MB: This one was scary but it finished well. I was in the town of San Juan the Pastocalle, very close (about 10 miles) to the famous active volcano, Cotopaxi, in Ecuador. We were there painting a school and when I started cleaning the paint brushes, the paint solvent splashed in my eyes. So immediately I could not see well and the pain was very strong so I ran outside to the water tap to wash out my eyes. I must have looked very funny with my hands over my eyes and running around like a chicken with its head cut off. The ladies inside the kitchen saw me and started to scream, “No, no, no agua! Leche! Leche!” Meaning, “No, water! Milk!” They were trying to tell me that water would be worse for my eyes and that I needed milk.
The doctor who was supposed to be with us for that trip was only due to arrive the next day and so I would be blind if I had to wait for him. So a big lady grabbed me and pulled me inside the lower part of the dark, simple kitchen. At that point I could not say, “no!” First, I could not see and second, she was big and strong and was not going to let go.
One of the other ladies who was about 41 years old just had a baby and she was breast feeding. So one lady held me in her arms, putting my head on her legs and the other one opened her blouse and began to squirt breast milk into my eyes for about half an hour. It was insane! The breast milk ran down my face and into my mouth as well. I don’t know how babies drink that. To me it did not taste good but I guess they don’t have a choice. It was like Igaussu Falls into my eyes, my mouth, my whole face… that skinny little lady had lots of milk and that saved me. Breast milk really saved my eyes. It is common in Latin America that moms breast feed their babies anywhere.
TT: Love that story so much! So, how have your travels impacted you as a teacher, and in your present career?
MB: I graduated from school to teach Portuguese and literature, but I guess I teach (and learn) better with the students if I don’t stay in the classroom. Where I work at the university with students we teach them about serving the community (service learning). There are many ways to teach differently than being inside a classroom with walls.
In fact, I think we need to get out of those ways and stop just giving students things to do to keep them busy and not really teach them anything. We have to create long memories and lifetime experiences and not just short memories that stay with you until you do the next test and then after the test it is gone. We have to facilitate new ways of teaching and learning.
TT: So true. How have your travels impacted you as a person?
MB: Every time we travel, we see that we can be outside our protected zone of comfort. It is important to get out of your comfort zone. Even so, sometimes I am in a place of luxury and sometimes I am in a very simple place, without even running water. So we have to adjust and enjoy different aspects of life. But the best part is to be able to be with the local people from that community. That is what impacts you.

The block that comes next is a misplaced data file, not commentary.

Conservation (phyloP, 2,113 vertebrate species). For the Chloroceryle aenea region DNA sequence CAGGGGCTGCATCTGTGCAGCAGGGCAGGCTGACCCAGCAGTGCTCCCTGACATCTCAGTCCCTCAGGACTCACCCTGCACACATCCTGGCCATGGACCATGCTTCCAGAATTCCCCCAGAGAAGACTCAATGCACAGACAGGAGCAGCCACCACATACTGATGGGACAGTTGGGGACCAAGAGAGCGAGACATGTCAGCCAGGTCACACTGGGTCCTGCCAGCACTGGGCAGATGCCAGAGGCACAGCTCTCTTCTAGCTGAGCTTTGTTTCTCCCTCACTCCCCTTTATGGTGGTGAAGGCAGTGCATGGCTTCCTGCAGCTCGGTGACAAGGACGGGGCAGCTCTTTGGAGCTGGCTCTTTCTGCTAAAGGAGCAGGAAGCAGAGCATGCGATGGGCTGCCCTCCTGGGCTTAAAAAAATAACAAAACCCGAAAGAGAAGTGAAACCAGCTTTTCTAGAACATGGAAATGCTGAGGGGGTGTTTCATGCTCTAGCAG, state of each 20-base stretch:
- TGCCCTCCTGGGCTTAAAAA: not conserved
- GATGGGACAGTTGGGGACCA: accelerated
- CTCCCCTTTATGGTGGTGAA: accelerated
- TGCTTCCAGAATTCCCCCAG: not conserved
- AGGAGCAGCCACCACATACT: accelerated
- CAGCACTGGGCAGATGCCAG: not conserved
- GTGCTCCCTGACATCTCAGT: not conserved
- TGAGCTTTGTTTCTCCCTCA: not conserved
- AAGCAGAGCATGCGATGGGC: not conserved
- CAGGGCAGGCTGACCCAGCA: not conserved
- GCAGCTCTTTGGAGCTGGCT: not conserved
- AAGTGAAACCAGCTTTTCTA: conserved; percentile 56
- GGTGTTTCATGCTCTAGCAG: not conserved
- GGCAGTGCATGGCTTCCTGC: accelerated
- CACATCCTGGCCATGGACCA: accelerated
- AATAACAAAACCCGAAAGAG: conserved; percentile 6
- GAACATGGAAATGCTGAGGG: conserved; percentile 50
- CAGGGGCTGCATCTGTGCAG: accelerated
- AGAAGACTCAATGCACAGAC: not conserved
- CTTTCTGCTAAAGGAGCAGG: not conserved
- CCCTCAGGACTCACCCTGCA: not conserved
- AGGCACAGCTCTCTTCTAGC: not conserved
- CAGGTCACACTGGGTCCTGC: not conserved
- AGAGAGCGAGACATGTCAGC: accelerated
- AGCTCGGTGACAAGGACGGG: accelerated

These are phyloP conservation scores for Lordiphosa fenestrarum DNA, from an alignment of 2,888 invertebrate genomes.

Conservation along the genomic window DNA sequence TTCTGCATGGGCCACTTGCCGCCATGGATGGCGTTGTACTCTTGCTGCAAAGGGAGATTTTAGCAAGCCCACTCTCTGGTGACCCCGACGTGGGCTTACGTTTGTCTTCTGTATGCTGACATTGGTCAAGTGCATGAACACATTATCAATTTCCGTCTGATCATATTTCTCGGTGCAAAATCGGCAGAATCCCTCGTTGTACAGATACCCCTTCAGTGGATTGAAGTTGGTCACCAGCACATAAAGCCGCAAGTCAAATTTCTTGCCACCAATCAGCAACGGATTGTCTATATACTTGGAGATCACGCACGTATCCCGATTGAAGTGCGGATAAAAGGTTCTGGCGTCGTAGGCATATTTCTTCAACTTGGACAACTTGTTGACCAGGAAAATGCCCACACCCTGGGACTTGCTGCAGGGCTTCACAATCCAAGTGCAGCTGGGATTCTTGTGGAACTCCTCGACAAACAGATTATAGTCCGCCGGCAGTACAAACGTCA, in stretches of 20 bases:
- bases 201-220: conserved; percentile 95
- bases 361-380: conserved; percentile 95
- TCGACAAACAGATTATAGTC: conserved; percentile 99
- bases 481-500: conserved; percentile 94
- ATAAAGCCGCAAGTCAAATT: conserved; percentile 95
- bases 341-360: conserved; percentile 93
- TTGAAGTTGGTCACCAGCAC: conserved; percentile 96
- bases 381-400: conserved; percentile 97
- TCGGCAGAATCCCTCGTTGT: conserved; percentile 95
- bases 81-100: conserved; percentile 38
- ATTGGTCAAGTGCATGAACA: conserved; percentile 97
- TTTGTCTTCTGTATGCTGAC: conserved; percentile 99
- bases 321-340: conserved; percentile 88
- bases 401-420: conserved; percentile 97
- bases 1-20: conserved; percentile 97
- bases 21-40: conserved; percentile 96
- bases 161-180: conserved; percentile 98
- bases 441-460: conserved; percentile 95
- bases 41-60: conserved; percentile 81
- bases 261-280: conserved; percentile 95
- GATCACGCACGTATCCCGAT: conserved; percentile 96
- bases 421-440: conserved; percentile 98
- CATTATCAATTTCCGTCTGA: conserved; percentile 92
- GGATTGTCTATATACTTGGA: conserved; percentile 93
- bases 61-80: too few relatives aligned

It makes us respect and understand why people live the kind of life they do. This is what I call the perfect living and learning situation because you will learn so much (even if you do not want to) because real life is happening around you and that is what teaches you. The opportunity to be a part of someone’s life and to make a difference in each other’s life is magic.
This empirical knowledge makes us a way better person- makes us more human — makes us care more about people and nature- makes us smile more and pay more attention to what is really important in life. The essence of living, I believe, is how we handle the daily things of life with people and nature. And travel definitely helps us to improve in that area.
TT: Any other advice you have for those wishing to travel and learn, and even teach?
MB: When I started traveling I was part of an organization that had representatives all over the world and that really helped. But today, you will find it easier with opportunities online and even networking with friends. Start reading about other people’s experiences, whether it’s in a blog or in a book or magazine. Study some about the country that you would like to visit or teach in, if that is your goal.
There is an opportunity to do volunteer work everywhere (though North Korea would be very complicated!). Save money and apply for funds and put together a strategy well planned. If you are teaching for more than five years then you may be qualify to teach internationally or be a part of a volunteer project.
It was awesome to have the opportunity to share some of my life with you. I wish a happy life to everyone with lots and lots of great travel experiences. If you would like to connect with me then just send me a note through my blog, and do check out my new video from Ipanema Beach!
TT: Thanks so much, Mister Brazil! Readers, what questions or comments do you have?
The author, Lillie Marshall, is a 6-foot-tall National Board Certified Teacher of English from Boston who has been a public school educator since 2003. She launched TeachingTraveling.com in 2010 to share expert global education resources, and over 1.6 million readers have visited over the past decade. Lillie also runs AroundTheWorld L.com Travel and Life Blog, and DrawingsOf.com for educational art. Do stay in touch via subscribing to her monthly newsletter, and following @WorldLillie on social media!